I’ve been planning to write something here on the arguments around lowering the voting age, for a few months now. Then Nicolas Brando beat me to it, in a very clearly argued post setting out the main positions last month. I highly recommend Nicolas’ post, which provides an excellent overview of the debate. I’m going to try to avoid covering the same ground by approaching the question from a slightly different angle.
Category: Democracy (Page 1 of 5)
In many countries, governments impose legal duties on citizens regulating their interactions with unauthorized immigrants. It is for example forbidden to provide them with access to employment, housing or transportation, and even sometimes to merely assist them in some way. In France, for example, there has been a lasting debate about the so-called “délit de solidarité” (offense of solidarity) – a law forbidding citizens to bring assistance to illegal immigrants.
Are we, citizens of rich countries, under a moral duty to obey or disobey such laws?
by Severin Engelmann and Lisa Herzog*
When the relation between “Facebook” and “democracy” is discussed, the question usually is: what impact does Facebook – as it exists today – have on democratic processes? While this is an urgent and important question, one can also raise a different one: what would it mean to turn Facebook into a democracy, i.e. to govern it democratically? What challenges of institutional design would have to be met for developing meaningful democratic governance structures for Facebook?
Scott Chipolina offers the second in a series of Justice Everywhere posts on the US midterm elections and what they say about the state of American democracy. (For the first in the series, see Emilee Chapman’s ‘The United States Needs a Democracy Movement‘.)
The November 6 midterms saw some 113 million Americans cast a ballot. This is the first time in American history that over 100 million voted in a midterm election. Prima facie, this record-setting voter turnout might indicate a thriving democracy. Yet other observations indicate just how far from secure American democracy is.
While most headlines have focused on the divergent successes of Democrats and Republicans in the House and Senate, respectively, the 2018 midterm elections featured mixed results on another important dimension: electoral reform. Ballot measures on various aspects of election law appeared on the ballots in 14 states, and most of them passed. Voters in Colorado, Michigan, and Missouri (and possibly Utah) approved measures to establish more independent redistricting processes. Michigan and Maryland voters passed laws to make registering to vote easier, and Florida voted to re-enfranchise approximately 1.4 million people who have completed sentences for prior felony convictions. At the same time, though, voters in Arkansas and North Carolina approved requirements that voters to show a photo ID at the polls, making it more difficult for many people (disproportionately members of minority groups) to vote.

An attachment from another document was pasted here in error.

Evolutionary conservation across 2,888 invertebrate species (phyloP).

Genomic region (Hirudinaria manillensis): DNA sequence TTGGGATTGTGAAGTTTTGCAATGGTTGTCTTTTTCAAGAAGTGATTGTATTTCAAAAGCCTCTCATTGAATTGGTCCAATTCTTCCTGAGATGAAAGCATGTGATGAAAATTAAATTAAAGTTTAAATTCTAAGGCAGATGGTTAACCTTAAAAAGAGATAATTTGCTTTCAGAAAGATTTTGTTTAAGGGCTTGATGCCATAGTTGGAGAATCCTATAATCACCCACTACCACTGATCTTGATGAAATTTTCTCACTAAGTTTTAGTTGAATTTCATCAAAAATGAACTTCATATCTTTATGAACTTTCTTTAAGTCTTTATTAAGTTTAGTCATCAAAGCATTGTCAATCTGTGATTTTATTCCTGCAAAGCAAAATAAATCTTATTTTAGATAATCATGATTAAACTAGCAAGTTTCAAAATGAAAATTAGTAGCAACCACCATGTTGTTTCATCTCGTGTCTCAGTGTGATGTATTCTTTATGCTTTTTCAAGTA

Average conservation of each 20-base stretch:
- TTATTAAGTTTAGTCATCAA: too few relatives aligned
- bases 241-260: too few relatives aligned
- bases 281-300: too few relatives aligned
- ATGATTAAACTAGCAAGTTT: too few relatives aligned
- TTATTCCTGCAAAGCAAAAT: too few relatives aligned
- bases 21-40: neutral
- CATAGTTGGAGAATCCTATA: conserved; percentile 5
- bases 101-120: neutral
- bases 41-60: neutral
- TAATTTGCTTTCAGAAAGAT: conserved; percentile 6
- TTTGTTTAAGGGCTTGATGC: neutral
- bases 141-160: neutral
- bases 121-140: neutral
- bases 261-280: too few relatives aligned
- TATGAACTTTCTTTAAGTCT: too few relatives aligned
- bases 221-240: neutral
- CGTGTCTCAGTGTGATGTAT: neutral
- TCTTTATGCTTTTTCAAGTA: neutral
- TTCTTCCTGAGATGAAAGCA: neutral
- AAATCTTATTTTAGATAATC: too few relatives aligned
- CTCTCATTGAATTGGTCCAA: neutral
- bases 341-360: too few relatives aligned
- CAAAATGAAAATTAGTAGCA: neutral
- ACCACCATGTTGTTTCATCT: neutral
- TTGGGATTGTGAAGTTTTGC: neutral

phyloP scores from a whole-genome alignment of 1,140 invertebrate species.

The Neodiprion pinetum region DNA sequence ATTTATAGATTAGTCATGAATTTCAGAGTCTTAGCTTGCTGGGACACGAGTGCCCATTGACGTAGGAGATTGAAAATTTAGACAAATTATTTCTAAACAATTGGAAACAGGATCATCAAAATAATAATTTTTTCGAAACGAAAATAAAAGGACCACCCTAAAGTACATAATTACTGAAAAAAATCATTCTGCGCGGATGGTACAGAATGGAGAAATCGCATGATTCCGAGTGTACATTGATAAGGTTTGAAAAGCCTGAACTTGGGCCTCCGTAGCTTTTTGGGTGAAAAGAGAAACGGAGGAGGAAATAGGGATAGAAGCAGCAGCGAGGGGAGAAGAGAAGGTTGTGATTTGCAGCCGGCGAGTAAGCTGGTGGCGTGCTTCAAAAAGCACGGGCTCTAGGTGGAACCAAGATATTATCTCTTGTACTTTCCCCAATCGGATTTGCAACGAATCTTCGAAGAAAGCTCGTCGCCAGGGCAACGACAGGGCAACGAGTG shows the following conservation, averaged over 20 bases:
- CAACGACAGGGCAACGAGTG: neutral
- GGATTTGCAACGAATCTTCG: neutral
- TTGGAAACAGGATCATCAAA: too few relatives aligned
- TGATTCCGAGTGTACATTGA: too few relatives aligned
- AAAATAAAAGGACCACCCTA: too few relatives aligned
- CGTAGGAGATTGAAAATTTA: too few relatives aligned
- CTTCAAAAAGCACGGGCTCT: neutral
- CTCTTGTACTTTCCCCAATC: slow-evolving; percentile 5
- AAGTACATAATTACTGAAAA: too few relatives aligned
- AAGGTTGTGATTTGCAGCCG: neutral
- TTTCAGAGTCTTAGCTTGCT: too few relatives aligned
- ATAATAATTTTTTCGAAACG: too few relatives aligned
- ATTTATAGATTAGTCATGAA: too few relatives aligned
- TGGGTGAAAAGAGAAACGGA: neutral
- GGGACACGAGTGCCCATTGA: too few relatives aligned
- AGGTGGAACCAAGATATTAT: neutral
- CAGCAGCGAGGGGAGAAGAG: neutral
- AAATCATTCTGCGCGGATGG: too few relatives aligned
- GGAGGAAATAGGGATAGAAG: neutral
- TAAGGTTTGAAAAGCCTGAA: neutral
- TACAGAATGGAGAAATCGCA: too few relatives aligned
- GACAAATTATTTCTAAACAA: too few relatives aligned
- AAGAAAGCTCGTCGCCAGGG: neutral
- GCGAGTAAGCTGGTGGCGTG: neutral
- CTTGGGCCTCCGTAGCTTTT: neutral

For nearly all activists involved in electoral reform, these outcomes will seem a mixed success. But to most citizens, these results all look like a win for democracy.
The outcome of the October 7th Brazil elections meant a wide defeat of the Workers’ Party (PT), of the Brazilian Social Democracy’s Party (PSDB) and of many traditional political leaders. Jair Bolsonaro and other candidates who presented themselves as outsiders were the winners. However, politics is not only made by people, but also by ideas. Which of them were defeated?
While Justice Everywhere takes a break over the summer, we recall from our archives some of our memorable posts from 2017-2018.
Here are three good reads on issues commonly associated with left-wing politics that you may have missed or be interested to re-read:
Lisa Herzog’s interview with Isabelle Ferreras on ‘Workplace Democracy‘
Lasse Nielsen’s ‘Sufficiency on Political Inequality‘
Miriam Ronzoni’s ‘On Striking as a Privilege‘
Together with an amazing group of people, I have initiated Twelve Stars. Twelve Stars in Europe’s flag symbolize Europe’s unity in diversity. The Twelve Stars project brings together citizens and practical philosophers from all over Europe to discuss proposals for the future of the European Union. Twelve Stars is premised on two assumptions. First, that the ideas of political philosophers can make a real contribution to improving the European Union. Second, that political philosophers have much to learn from discussing their proposals and arguments with a wider audience.